What is Neurofibromatosis (NF)?
Neurofibromatosis (NF) is a genetic disorder affecting nerve cell growth and development. It is characterized by the development of benign tumors called neurofibromas on nerve tissue and other symptoms.
There are three types of neurofibromatosis: NF1, NF2, and Schwannomatosis. NF1 is the most common type of neurofibromatosis and is caused by a mutation in the NF1 gene. The condition is inherited in an autosomal dominant manner, meaning that an affected individual has a 50% chance of passing the mutation on to each of their children.
NF2 is caused by a mutation in the NF2 gene. The condition is inherited in an autosomal dominant manner. Schwannomatosis is caused by a mutation in either the SMARCB1 or LZTR1 gene. It is also inherited in an autosomal dominant manner.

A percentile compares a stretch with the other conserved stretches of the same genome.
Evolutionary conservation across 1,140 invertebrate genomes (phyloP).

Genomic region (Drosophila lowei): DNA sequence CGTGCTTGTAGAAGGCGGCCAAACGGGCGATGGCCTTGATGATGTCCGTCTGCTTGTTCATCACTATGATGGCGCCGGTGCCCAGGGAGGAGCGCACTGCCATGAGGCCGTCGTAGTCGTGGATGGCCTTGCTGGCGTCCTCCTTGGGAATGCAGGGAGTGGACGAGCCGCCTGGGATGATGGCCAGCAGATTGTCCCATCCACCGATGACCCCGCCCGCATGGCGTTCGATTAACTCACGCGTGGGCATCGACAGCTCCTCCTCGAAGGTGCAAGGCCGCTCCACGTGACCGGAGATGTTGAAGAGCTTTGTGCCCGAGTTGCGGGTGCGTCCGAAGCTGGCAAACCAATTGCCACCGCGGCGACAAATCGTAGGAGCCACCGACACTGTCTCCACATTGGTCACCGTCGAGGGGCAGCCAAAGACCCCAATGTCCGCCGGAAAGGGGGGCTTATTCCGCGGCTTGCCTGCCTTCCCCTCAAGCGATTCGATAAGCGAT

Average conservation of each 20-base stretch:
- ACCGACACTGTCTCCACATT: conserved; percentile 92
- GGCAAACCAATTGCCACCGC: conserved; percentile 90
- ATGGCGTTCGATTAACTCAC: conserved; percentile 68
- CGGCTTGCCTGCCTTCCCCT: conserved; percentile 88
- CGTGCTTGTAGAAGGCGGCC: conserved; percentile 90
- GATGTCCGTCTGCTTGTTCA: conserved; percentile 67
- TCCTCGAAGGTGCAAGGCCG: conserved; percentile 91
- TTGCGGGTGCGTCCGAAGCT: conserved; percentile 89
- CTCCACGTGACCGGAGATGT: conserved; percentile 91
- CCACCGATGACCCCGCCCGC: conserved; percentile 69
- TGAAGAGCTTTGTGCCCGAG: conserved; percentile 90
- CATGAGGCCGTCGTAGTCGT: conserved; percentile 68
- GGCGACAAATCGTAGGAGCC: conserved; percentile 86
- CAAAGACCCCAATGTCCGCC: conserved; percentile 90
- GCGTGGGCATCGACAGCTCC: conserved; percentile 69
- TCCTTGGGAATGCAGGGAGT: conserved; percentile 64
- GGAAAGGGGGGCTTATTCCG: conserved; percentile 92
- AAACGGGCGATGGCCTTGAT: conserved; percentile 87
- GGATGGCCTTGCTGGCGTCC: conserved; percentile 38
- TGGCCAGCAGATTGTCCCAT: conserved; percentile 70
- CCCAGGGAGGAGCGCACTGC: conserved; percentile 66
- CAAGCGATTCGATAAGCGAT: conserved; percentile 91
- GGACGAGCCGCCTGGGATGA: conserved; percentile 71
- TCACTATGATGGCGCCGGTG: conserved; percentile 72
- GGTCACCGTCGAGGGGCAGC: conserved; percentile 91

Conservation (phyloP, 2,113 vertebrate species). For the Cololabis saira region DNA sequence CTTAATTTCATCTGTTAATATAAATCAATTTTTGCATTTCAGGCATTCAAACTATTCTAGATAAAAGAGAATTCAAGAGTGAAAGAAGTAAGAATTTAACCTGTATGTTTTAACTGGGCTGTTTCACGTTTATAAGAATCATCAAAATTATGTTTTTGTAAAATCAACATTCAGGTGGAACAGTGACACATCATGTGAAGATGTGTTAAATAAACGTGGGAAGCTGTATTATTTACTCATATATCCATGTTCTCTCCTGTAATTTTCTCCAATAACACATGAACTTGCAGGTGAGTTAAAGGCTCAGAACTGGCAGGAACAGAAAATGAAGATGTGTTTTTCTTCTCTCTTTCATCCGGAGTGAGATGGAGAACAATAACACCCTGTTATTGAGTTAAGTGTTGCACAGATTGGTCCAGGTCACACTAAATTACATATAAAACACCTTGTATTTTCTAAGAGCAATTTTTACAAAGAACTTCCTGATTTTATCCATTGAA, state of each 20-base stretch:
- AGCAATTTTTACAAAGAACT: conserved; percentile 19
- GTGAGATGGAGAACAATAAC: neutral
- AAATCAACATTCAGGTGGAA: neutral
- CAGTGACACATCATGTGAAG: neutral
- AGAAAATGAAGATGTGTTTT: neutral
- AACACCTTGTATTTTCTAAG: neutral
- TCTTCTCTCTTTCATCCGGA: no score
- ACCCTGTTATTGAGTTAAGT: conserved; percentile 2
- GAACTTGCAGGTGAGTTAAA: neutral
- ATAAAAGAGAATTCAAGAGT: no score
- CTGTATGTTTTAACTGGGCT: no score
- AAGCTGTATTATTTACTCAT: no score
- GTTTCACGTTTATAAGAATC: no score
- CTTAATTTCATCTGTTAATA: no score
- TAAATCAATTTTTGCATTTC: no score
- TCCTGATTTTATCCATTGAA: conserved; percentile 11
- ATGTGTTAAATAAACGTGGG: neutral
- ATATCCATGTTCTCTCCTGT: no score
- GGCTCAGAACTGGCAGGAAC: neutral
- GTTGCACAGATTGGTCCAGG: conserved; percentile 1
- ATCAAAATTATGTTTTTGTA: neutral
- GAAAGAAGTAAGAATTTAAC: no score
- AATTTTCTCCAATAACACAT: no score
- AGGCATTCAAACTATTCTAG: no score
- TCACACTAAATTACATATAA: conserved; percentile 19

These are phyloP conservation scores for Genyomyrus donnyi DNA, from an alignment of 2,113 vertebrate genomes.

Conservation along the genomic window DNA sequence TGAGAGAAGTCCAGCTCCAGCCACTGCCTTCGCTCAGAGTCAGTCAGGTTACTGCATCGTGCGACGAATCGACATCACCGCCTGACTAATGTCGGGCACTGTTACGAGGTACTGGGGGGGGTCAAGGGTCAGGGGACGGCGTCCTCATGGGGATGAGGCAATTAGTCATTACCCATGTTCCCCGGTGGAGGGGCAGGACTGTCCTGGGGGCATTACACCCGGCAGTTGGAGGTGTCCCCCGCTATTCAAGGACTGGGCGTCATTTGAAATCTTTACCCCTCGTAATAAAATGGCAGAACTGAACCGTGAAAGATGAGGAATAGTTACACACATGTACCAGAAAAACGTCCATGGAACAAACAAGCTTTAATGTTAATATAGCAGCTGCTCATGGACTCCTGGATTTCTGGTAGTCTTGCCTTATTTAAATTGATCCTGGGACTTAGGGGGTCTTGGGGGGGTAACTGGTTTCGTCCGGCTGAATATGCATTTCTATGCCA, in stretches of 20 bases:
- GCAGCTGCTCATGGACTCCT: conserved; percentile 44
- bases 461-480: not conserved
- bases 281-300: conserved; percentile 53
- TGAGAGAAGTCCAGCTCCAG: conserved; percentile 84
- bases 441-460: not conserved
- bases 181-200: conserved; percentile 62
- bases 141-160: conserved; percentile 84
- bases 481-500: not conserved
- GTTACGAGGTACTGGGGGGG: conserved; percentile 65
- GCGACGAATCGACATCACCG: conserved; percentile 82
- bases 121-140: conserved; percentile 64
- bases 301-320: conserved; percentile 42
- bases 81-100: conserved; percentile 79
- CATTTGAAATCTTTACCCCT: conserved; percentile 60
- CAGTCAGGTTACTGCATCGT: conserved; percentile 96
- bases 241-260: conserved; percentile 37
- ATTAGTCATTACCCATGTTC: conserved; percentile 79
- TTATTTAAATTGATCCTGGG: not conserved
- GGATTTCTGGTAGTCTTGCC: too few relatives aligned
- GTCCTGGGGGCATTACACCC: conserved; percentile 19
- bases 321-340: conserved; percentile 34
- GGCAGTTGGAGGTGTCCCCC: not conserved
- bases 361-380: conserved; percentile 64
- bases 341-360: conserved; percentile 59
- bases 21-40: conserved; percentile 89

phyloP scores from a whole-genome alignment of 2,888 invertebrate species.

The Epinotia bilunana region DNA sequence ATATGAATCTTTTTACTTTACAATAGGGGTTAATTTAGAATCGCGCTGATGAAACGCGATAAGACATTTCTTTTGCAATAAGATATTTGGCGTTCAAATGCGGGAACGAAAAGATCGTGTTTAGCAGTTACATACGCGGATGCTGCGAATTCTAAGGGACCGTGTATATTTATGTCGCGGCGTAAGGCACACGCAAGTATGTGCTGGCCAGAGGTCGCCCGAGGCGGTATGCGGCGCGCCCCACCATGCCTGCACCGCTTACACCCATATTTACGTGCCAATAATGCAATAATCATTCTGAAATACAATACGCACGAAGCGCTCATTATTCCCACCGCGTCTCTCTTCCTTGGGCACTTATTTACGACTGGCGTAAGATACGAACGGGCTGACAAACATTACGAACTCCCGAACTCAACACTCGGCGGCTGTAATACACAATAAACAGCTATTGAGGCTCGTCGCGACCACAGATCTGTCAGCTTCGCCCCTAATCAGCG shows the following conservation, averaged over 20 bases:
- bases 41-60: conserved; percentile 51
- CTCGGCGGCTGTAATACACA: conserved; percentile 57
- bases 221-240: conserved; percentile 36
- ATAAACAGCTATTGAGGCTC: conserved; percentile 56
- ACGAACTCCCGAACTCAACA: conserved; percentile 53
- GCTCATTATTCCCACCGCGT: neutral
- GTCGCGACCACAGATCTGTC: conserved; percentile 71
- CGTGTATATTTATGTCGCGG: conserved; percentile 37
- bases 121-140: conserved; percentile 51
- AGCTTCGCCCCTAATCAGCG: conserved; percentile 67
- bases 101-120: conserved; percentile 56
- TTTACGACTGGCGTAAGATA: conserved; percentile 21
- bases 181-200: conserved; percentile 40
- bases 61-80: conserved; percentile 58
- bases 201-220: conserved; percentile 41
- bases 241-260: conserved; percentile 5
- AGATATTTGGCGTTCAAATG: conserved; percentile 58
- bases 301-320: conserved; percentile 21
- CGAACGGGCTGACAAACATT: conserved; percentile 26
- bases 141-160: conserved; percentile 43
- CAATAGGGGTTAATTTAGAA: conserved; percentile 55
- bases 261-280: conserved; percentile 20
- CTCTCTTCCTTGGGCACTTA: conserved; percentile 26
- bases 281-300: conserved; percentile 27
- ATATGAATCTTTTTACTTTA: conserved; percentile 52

Each type of neurofibromatosis can have somewhat different symptoms. Some of these symptoms can include:
- Skin pigment changes
- Multiple cafe-au-lait spots on the skin
- Multiple neurofibromas (tumors that develop along nerves) in multiple areas of the body
- Bone abnormalities
The tumors associated with neurofibromatosis are non-cancerous (benign), but some may have an increased cancer risk. Where the neurofibromas develop and how large they become can lead to other symptoms.
The diagnosis of neurofibromatosis is based on clinical symptoms and evaluation of the tumors. Genetic testing can confirm the diagnosis. Imaging studies such as MRI or CT scans can also be used to evaluate the size and location of tumors.
Treatment for neurofibromatosis depends on the type and severity of the symptoms. In some cases, no specific treatment may be needed other than observation.
For others, surgery may be used to remove tumors causing pain or other problems.
In 2020, medication was approved to treat NF1 in children over 2 with certain types of tumors. The medication, Koselugo, works by blocking an enzyme the tumors need to grow.